Food Directorate, Nutrition Research Division, Banting Research Centre, Ottawa, Ontario, Canada
Centre for Food and Animal Research, Agriculture and Agri-Food Canada, Ottawa, Ontario, Canada
The Canadian Nutrition Recommendations published in 1990 by Health Canada j refer to the benefits of diets high in complex carbohydrates, defined essentially t?
as starches. For the purposes of food labeling claims in Canada the term "complex ^
carbohydrates" is permitted and has been taken to mean only starch which is the ^
term used on the nutrition label itself. In other jurisdictions, the term "complex |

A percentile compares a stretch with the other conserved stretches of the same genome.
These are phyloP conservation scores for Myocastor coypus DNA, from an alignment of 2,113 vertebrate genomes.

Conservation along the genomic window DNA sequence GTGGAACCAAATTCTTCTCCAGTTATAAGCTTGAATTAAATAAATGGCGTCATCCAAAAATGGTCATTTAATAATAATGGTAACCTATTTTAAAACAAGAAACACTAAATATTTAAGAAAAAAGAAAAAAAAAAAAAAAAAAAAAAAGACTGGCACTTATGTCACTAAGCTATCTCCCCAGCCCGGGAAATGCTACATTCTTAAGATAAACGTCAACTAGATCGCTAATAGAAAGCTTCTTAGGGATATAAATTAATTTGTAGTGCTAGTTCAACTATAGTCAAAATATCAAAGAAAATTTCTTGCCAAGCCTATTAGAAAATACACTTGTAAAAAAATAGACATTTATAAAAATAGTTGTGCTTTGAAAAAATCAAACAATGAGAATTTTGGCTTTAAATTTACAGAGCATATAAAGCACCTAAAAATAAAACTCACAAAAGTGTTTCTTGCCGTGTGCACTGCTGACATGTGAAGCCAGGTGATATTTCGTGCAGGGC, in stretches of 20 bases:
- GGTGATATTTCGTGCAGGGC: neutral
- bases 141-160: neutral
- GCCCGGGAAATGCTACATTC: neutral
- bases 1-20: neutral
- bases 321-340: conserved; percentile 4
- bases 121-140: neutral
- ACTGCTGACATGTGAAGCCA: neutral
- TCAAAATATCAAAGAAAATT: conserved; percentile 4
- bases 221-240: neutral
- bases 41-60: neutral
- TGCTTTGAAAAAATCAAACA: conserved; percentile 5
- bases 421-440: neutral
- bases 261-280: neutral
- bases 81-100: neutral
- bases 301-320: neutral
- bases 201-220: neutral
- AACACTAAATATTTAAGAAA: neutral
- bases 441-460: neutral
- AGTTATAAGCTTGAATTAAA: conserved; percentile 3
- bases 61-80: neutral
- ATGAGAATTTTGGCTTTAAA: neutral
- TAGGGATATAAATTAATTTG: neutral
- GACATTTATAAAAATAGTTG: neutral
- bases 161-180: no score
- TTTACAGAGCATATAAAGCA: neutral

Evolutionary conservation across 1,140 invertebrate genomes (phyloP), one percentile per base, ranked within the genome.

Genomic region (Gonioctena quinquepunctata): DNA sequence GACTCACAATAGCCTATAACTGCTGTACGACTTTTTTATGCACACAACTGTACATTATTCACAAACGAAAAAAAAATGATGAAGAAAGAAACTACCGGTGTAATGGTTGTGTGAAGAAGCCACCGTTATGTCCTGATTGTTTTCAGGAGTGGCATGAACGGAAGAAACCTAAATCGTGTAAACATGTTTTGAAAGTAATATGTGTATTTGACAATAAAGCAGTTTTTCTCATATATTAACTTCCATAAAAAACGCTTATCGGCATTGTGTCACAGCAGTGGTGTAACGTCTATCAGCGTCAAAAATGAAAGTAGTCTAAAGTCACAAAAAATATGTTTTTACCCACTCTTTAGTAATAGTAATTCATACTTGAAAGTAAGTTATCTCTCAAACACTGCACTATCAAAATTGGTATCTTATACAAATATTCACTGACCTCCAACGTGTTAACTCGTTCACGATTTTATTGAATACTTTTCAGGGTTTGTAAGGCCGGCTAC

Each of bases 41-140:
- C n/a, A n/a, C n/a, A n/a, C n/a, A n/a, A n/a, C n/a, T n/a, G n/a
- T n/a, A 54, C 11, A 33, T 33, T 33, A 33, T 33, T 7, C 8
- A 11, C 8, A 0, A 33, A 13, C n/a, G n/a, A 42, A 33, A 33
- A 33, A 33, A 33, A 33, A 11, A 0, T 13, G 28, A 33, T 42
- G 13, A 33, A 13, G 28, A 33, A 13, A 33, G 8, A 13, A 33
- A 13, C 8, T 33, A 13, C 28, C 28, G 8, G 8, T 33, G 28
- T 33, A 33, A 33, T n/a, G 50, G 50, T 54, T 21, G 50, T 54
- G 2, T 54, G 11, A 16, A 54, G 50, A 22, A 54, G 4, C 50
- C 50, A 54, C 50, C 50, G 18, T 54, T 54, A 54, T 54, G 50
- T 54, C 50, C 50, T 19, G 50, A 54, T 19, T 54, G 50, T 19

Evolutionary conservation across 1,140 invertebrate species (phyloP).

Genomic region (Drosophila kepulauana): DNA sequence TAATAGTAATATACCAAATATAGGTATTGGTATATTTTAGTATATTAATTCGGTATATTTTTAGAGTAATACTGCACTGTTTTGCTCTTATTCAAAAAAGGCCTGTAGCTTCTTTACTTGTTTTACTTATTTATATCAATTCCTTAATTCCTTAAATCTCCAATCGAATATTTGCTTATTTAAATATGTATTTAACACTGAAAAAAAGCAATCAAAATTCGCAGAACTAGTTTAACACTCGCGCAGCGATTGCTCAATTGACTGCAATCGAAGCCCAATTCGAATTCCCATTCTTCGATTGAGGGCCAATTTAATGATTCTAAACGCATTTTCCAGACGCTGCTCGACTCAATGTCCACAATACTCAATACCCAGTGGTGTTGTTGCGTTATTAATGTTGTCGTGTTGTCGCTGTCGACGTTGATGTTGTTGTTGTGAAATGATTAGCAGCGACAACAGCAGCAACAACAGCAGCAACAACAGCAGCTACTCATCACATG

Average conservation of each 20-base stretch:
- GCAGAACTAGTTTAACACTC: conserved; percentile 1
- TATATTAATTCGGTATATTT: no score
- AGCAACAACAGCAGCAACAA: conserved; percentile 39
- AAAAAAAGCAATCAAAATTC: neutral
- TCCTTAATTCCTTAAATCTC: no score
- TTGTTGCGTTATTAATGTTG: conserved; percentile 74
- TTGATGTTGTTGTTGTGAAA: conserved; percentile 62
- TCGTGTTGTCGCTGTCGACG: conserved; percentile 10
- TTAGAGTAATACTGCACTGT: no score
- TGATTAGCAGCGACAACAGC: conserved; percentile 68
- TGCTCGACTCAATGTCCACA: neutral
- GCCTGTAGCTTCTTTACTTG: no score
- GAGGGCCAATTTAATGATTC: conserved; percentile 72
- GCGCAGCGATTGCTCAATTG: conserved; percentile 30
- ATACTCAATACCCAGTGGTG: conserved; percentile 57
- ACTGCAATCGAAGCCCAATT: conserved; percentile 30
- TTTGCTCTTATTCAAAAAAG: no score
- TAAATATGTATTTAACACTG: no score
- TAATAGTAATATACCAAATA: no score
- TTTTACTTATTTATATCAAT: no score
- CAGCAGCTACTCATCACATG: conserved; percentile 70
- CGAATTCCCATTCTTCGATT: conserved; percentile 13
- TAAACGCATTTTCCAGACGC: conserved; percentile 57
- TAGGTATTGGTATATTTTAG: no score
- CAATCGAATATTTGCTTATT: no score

carbohydrates" has been taken to mean either starches or starches plus dietary fiber. Thus, the term is a source of confusion, is difficult to define in a manner that can be verified analytically and has little scientific meaning for many scientists and lay people alike (1, 2). There is a need to simplify and more clearly define in chemical terms what is meant by the advice to consume foods high in complex carbohydrates. It is time to re-think the use of this chemically undefined
Scott et al.
term and we suggest that "complex carbohydrate" be replaced by the terms starch and dietary fiber.
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